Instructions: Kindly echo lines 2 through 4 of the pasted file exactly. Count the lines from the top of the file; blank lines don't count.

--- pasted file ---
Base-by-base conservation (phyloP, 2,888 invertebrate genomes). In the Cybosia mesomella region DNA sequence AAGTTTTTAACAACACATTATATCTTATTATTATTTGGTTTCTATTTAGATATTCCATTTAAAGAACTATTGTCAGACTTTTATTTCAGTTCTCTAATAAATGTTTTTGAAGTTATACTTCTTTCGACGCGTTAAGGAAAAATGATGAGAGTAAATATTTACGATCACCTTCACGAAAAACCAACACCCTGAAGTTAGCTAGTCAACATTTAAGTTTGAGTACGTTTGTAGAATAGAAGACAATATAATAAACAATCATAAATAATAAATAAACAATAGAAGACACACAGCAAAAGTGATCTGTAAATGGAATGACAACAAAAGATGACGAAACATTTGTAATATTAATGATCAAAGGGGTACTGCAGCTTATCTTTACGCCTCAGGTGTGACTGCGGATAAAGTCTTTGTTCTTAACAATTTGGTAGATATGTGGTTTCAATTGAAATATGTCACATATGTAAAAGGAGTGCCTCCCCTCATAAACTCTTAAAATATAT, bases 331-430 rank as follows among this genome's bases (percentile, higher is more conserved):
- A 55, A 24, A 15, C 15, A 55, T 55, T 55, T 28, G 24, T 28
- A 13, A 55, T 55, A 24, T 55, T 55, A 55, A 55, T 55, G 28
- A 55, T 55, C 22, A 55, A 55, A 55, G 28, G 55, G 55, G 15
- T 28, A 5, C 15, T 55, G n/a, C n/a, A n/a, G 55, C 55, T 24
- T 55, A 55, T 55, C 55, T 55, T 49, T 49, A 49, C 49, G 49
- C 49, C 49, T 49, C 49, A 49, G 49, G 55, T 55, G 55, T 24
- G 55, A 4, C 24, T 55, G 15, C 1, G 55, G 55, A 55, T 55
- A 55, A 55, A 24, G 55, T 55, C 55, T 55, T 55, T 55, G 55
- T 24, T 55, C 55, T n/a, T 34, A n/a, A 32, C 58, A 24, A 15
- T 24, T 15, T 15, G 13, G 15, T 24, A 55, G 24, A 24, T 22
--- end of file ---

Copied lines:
- A 55, A 24, A 15, C 15, A 55, T 55, T 55, T 28, G 24, T 28
- A 13, A 55, T 55, A 24, T 55, T 55, A 55, A 55, T 55, G 28
- A 55, T 55, C 22, A 55, A 55, A 55, G 28, G 55, G 55, G 15